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Cleveland Indians to change their 105-year-old nickname - THE SPORTS ROOM
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Cleveland Indians to change their 105-year-old nickname

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Major League Baseball side Cleveland Indians are reportedly dropping their century-old nickname “Indians” and are on the process of changing it to a new one.

The Cleveland baseball team, who previously carried the nicknames ‘Blues’, ‘Broncos’ and ‘Naps’, adapted the ‘Indians’ nickname in 1915.

For decades, the name, as well as the club imagery and graphics, has irked the indigenous community, who deemed them insensitive and have been vocal about wanting the club to change them.

Cleveland responds to backlash from Native Americans for “Indians” moniker

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Two years prior, the team had dropped their Chief Wahoo logo and unveiled new uniforms for the 2019 season. Now, on the heels of NFL team Washington dropping their former Redskins moniker, Cleveland has decided to take the same path and are on the process of changing their name, with an official announcement coming this week, as claimed by a source from the team to Bob Nightengale of USA TODAY Sports as well as The New York Times.

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However, it has been developed that a new name will not immediately be decided and the team will continue to carry the Indians nickname through the 2021 MLB season, with a change speculated for 2022.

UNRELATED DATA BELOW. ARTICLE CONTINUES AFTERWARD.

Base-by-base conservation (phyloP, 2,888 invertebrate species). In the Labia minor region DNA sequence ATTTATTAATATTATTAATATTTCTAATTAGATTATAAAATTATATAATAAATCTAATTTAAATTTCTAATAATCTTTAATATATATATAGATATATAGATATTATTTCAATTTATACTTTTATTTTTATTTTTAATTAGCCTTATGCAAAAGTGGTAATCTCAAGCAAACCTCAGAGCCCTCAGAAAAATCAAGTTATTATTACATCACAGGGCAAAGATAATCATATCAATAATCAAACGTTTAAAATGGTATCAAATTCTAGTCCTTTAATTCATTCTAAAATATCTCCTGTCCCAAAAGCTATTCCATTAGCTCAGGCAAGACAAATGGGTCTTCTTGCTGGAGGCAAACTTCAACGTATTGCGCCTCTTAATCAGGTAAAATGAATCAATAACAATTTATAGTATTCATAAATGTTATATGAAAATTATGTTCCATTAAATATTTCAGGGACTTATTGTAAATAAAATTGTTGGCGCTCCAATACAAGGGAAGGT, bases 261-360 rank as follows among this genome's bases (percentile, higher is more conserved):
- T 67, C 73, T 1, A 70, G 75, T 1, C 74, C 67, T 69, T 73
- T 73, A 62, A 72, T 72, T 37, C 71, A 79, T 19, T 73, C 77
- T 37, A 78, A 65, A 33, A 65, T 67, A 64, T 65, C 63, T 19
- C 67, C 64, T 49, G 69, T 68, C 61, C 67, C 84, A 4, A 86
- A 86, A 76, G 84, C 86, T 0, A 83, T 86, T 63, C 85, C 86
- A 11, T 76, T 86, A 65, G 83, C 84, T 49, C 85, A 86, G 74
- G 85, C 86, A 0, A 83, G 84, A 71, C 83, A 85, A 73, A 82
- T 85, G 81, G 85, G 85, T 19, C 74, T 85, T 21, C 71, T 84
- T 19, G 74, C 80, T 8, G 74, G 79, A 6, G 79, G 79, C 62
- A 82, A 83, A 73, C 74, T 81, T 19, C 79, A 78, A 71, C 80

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Soon after Washington’s name change back in July, the team originally hinted a name change, officially stating that they were “committed to engaging our community and appropriate stakeholders to determine the best path forward with regard to our team name.”

A similar response was also recorded from the team manager Terry Francona. “I know in the past, when I’ve been asked about, whether it’s our name or the Chief Wahoo, I think I would usually answer and say I know that we’re never trying to be disrespectful,” Francona said in July.

While Cleveland has responded to the backlash from the Native American community, there have been no such announcements from fellow MLB side Atlanta Braves, who faced criticism for promoting the famous “Tomahawk Chop” gesture.

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